When the dragonboat festival came around in years past, I would always take advantage of my location to simply stroll down to Bitan to watch, but this year some photography friends were going to the big official races at Dazhi, so I decided to have a look at how the other half paddles. I met Chenbl at the Zhongshan Middle School MRT stop, and we took a taxi to the riverside, though it is easily walkable if you know where you are going. The river, looking rather manufactured, lay underneath somber grey skies and the large Dazhi bridge. Tents lined the bare banks, with few trees in sight.
The Dazhi races seemed to be mostly populated by foreigners from all kinds of places, all wearing life vests and towing lines of small, blonde children who kept getting lost, resulting in loudspeaker announcements. We found the photo group huddled by the starting point, all taking pictures of the boats with large zoom lenses. I’d borrowed a 70-200 f2.8IS from Thumper for the occasion; a huge, ungainly gray lens that came in handy capturing the faraway boats and paddlers, it’s known as “Little White” in Chinese.
It didn’t take me long to come to the conclusion that Bitan is a far better place for dragonboat photography, for many reasons. First of all, you can get much closer to the racers from either bank or on the suspension bridge. Also, the background is much nicer, with dark green foliage instead of dull concrete walls festered with advertisements. The color of the water at Bitan is a nice shade of green, unlike the muddy Keelung River’s odiferous sludge that looks and smells like something straight out of a factory’s sewage gate. The Bitan races don’t require the racers to wear lifevests, letting them show off their tanned, muscled physiques and a plethora of tattoos.
We took some pictures of the finishing line, practicing getting the timing right until the morning’s races were over. The others were going up to the Shilin Villa to take pictures of birds, but we decided to cross the bridge and walk over to the Martyr’s Shrine, which I haven’t been to in ages. We watched the changing of the guard amidst a crowd of tourists from Japan and China, all snapping pictures of the guards’ shiny helmets and goose-stepping gait.
It was afternoon by the time we caught up with the photo group at the Shilin Villa. They’d been there all afternoon, all set up by a particular nest where a “Five Color Bird” was flitting about, bringing food to its young. I took some practice shots of it flying into and out of its nest with the telephoto, but it got pretty boring. Some of the photographers there were really into taking pictures of birds; they had huge, expensive lens setups and tripods, and were themselves decked out in camos and safari hats. They sell the pictures to magazines.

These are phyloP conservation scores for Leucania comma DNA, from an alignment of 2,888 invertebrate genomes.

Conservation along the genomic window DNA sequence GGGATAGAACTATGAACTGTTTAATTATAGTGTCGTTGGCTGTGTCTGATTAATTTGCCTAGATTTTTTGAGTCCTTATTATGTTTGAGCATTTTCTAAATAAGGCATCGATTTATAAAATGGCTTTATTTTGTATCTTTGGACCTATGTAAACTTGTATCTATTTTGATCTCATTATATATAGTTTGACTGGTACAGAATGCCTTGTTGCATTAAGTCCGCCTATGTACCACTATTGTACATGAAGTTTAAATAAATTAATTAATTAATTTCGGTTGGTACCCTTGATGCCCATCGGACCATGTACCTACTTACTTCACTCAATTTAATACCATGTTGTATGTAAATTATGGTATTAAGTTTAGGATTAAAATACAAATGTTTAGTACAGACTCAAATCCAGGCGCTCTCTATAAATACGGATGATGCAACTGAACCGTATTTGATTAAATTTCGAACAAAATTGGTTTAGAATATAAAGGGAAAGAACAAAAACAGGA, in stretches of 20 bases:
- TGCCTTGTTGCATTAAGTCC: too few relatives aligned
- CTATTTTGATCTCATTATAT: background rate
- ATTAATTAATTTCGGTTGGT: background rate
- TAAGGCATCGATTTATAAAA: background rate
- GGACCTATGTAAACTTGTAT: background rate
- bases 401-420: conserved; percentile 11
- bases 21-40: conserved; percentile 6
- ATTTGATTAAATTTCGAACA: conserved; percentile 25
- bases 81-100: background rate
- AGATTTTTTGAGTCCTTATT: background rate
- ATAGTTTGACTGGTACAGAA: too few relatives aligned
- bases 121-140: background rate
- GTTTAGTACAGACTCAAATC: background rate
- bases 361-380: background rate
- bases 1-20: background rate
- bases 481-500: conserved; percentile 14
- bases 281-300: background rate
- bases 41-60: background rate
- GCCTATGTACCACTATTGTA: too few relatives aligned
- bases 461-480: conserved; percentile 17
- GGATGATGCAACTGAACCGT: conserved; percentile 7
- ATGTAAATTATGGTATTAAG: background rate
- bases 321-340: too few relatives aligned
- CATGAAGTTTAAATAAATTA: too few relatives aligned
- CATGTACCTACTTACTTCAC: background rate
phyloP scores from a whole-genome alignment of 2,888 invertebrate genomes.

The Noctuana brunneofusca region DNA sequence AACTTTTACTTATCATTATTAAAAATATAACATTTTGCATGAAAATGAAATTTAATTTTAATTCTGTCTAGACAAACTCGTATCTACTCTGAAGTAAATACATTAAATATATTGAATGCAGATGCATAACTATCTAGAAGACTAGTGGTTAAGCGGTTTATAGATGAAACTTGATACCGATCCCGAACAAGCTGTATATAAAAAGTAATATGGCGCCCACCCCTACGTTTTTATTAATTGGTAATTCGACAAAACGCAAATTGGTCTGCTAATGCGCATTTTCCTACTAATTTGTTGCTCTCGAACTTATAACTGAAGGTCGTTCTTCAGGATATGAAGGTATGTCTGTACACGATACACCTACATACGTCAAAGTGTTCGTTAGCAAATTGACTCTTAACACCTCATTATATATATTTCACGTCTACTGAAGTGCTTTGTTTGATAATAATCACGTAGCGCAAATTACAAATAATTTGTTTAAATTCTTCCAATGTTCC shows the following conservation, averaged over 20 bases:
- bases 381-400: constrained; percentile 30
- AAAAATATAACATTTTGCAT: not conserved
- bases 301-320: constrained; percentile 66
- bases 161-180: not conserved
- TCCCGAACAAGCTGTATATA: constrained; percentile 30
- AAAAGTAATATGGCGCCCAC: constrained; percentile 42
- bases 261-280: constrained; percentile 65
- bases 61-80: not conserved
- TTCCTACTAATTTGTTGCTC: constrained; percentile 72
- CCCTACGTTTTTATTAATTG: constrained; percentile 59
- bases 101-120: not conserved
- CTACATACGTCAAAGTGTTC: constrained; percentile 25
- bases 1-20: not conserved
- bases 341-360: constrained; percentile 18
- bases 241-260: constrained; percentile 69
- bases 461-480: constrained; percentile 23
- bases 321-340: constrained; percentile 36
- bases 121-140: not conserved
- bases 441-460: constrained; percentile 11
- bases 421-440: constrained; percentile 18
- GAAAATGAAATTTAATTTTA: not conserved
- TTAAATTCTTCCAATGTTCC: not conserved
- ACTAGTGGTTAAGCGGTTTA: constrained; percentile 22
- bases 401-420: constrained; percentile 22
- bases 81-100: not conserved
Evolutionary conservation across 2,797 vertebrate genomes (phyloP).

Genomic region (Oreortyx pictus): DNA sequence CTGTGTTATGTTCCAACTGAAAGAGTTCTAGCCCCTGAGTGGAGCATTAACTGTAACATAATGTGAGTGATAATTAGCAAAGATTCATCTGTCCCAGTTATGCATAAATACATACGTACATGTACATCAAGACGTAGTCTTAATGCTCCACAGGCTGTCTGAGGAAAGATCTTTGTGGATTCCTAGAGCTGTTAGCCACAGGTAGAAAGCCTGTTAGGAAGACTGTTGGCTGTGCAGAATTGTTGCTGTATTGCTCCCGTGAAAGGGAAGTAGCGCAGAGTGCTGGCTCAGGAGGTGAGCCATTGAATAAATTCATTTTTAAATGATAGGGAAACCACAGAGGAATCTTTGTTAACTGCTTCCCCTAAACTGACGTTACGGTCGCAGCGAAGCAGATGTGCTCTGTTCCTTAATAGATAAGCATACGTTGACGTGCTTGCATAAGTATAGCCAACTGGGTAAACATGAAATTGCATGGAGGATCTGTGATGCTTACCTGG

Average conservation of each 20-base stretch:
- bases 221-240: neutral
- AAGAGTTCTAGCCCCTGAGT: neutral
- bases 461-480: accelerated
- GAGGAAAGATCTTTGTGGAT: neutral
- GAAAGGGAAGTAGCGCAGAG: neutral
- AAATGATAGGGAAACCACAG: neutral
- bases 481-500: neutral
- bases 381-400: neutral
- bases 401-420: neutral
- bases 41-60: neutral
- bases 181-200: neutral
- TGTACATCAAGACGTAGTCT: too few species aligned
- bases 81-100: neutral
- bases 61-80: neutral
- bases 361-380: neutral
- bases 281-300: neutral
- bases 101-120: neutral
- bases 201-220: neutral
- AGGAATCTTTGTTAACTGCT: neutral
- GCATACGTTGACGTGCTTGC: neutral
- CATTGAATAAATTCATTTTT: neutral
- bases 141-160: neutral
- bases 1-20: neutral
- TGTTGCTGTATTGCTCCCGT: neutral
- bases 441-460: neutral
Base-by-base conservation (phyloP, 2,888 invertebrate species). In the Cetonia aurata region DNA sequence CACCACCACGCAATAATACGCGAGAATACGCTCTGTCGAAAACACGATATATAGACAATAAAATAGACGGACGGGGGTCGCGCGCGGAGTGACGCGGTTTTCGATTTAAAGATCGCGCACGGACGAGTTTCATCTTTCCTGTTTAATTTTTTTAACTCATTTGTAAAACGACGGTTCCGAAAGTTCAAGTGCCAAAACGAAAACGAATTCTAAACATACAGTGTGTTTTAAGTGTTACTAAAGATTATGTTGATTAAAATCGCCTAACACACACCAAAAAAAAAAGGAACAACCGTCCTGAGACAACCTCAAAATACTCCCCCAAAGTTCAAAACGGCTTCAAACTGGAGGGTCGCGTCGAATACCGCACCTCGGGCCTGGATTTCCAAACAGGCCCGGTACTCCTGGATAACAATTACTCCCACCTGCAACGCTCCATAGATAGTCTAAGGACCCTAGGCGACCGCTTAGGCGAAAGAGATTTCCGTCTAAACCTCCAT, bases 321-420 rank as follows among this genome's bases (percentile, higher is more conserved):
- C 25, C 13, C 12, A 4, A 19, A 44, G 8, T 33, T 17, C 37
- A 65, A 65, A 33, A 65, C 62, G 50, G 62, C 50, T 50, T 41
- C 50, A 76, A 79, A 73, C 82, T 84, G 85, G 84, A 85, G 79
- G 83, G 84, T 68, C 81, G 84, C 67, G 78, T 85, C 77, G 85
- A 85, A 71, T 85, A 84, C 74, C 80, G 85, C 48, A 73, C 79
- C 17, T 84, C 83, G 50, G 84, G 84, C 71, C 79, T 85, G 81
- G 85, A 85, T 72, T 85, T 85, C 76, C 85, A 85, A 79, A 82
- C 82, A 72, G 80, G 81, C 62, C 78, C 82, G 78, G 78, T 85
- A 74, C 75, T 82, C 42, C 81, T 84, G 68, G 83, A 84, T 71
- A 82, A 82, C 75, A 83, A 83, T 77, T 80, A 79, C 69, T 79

We walked around Shilin for a bit, having a bite of mutton rice by the night market temple, before parting ways. The subway took me back to Bitan, where I feasted on zongzi with Ray, Gordon, Jojo and Sandy Wee at the Sandcastle. We chatted until quite late.
I’d planned on going down to Tainan the next morning, but I couldn’t miss taking at least some dragonboat pictures at Bitan, so I decided to postpone the trip and spend the morning by the river. As I’d guessed, the experience was much better; a more comfortable, lively scene without the fussy international officialdom of Dazhi. Kids splashed each other on the pebbly outcrop and cheered on their parents paddling by in the boats, while loud stage performances, including a tai-chi group, failed to distract anyone from the races. The suspension bridge would tilt from one dangerous angle to another as the boats passed by underneath and everyone ran from one side to the other. At one point a boat overturned, the spectators on the bridge yelling and cursing the rescue boats for not responding fast enough. “They’re tired, they can’t just wait for your slow-ass rescues!” They shouted. “There might be people trapped under the boat! Come ON!” It was ok, though; three rescue crafts pulled all of the bobbing paddlers to safety. They huddled together on the shore afterwards, looking rather abashed.
I took a lot of pictures, of course, but it will take me a while to wade through the pile. It’s strange; I didn’t used to need so much time to get photos up, but these days the backlog just keeps getting deeper and deeper. I suppose I just need to be pickier about what I put up instead of just throwing everything into the mix.